(redirected from surnames)
Also found in: Dictionary, Thesaurus, Medical, Encyclopedia.
See: call, title

SURNAME. A name which is added to the christian name, and which, in modern times, have become family names.
     2. They are called surnames, because originally they were written over the name in judicial writings and contracts. They were and are still used for the purpose of distinguishing persons of the same name. They were taken from something attached to the persons assuming them, as John Carpenter, Joseph Black, Samuel Little, &c. See Name.

References in classic literature ?
Recollecting, however, that the valiant Amadis was not content to call himself curtly Amadis and nothing more, but added the name of his kingdom and country to make it famous, and called himself Amadis of Gaul, he, like a good knight, resolved to add on the name of his, and to style himself Don Quixote of La Mancha, whereby, he considered, he described accurately his origin and country, and did honour to it in taking his surname from it.
Sometimes parents compromise and agree a double-barreled surname so the children are known by both surnames.
Certain surnames are often found amongst the gypsy travelling families," says Society expert Dianne Sutton.
Surnames are ubiquitous in American society and have existed in Anglo-Saxon culture for about a thousand years.
The updated, expanded version of THE SURNAMES OF WALES provides historians with a powerful revision of a 1996 classic, which has been considered an indispensable guide to the field.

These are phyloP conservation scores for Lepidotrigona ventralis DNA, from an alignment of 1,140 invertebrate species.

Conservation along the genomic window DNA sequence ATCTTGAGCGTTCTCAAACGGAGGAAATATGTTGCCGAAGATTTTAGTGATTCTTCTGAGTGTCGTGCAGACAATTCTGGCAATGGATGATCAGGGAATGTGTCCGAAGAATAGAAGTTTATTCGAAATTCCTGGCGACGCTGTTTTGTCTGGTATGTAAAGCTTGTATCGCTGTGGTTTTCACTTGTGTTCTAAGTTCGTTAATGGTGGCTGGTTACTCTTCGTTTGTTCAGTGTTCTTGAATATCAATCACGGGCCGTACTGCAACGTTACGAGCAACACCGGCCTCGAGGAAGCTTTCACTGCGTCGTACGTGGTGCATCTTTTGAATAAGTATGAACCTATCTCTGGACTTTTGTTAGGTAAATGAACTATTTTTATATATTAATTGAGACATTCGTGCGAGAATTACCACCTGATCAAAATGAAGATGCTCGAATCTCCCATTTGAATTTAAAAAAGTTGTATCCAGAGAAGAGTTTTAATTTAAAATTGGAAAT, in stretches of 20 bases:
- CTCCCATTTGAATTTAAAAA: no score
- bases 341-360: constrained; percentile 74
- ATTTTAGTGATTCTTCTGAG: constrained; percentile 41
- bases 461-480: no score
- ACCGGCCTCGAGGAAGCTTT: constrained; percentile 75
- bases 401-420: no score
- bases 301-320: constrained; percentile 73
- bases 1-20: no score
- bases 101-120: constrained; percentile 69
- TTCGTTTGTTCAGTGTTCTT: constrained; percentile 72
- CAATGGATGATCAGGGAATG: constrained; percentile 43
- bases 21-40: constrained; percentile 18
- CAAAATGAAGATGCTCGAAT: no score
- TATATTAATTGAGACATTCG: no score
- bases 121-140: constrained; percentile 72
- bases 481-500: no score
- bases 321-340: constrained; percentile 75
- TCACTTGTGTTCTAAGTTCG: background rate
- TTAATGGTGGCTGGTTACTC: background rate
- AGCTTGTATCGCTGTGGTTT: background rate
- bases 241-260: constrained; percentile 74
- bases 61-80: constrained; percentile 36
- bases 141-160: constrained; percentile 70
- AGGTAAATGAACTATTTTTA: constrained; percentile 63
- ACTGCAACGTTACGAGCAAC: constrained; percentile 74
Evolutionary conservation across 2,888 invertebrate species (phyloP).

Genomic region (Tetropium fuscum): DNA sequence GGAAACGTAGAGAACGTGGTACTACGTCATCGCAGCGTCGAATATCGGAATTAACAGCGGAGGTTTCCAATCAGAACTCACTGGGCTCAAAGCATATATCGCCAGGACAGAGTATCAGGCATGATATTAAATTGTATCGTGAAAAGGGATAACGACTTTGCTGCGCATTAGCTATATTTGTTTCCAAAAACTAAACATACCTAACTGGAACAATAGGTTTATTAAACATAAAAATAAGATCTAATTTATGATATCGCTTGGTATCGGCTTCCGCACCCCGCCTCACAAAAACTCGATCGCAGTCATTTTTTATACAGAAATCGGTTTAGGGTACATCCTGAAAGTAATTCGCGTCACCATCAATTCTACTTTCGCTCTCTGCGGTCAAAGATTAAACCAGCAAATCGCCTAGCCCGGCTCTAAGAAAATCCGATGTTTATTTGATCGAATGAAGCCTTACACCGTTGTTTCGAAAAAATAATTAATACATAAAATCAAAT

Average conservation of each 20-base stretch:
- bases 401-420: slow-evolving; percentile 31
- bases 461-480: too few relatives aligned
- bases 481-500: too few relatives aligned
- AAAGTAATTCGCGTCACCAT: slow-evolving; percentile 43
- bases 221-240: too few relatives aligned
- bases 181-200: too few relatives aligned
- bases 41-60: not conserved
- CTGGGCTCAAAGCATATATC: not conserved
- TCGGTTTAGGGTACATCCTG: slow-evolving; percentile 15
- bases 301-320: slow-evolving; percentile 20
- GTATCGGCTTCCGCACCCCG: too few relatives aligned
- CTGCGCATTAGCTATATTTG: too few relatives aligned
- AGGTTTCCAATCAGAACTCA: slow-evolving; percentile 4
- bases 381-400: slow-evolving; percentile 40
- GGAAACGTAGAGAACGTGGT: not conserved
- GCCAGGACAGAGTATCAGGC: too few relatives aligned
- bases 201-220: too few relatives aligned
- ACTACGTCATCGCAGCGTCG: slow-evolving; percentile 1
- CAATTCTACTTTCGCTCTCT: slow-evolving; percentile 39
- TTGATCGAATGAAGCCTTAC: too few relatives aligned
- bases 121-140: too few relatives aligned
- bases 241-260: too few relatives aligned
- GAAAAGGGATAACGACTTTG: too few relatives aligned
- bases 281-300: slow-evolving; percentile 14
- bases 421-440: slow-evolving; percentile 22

The Surnames of Wales, Updated and Expanded , by John and Sheila Rowlands First published in 1996, The Surnames of Wales has long been regarded as an indispensable guide.
For, surnames signifying specific castes hold key to success in the poll battle since many candidates in the fray believe that they would get votes from those belonging to their communities if they revealed their castes through their family surnames.
The Surnames of Wales John & Sheila Rowlands (Gomer, PS19.
Now, in a new and updated edition The Surnames Of Wales by John and Sheila Rowlands, the percentage of the population covered by the 10 most common surnames is revealed for the country.
Where only 35 characters were allowed on the licence, now 40 characters can be permitted for surnames.
Author David McKie has found out where some of the most common - and more unusual - surnames come from.
WJ Reed mentioned in his article, Taiwanese distribution of surnames in line with the 1.